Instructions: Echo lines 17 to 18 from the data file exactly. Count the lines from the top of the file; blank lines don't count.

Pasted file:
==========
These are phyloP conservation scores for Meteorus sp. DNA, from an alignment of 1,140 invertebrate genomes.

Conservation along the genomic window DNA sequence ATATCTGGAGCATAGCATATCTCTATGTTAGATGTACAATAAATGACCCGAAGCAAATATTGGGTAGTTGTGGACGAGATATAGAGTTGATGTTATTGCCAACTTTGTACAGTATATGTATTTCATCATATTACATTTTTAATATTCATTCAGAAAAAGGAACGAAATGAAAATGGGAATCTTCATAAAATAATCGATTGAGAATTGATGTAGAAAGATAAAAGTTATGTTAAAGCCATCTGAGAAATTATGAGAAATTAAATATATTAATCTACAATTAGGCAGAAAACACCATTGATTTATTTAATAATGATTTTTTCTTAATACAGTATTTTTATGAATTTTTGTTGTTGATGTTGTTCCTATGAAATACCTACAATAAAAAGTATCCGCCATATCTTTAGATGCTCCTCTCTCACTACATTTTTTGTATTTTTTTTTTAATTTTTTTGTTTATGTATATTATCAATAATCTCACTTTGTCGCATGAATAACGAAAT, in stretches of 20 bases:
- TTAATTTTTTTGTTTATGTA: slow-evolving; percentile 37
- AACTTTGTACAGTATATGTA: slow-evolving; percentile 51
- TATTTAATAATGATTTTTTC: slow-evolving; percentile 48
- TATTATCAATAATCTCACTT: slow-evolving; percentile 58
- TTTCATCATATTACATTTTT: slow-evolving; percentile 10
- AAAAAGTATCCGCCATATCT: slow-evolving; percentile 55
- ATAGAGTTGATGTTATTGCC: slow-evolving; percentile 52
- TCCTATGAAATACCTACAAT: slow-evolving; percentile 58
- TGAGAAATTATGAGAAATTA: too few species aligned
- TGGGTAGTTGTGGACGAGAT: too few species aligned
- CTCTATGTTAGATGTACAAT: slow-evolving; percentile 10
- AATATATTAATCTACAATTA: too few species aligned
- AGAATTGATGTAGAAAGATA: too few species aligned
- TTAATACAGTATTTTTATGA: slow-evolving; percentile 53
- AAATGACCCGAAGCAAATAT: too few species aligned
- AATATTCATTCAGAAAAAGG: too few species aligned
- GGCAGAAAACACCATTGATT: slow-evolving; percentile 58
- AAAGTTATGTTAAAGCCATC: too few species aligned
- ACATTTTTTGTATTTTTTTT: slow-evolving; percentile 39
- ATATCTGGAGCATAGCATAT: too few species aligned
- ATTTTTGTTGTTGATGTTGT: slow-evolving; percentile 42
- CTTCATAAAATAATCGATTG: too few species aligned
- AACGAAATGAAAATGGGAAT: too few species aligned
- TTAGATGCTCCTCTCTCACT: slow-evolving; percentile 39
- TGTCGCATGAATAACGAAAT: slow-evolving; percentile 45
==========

- AAATGACCCGAAGCAAATAT: too few species aligned
- AATATTCATTCAGAAAAAGG: too few species aligned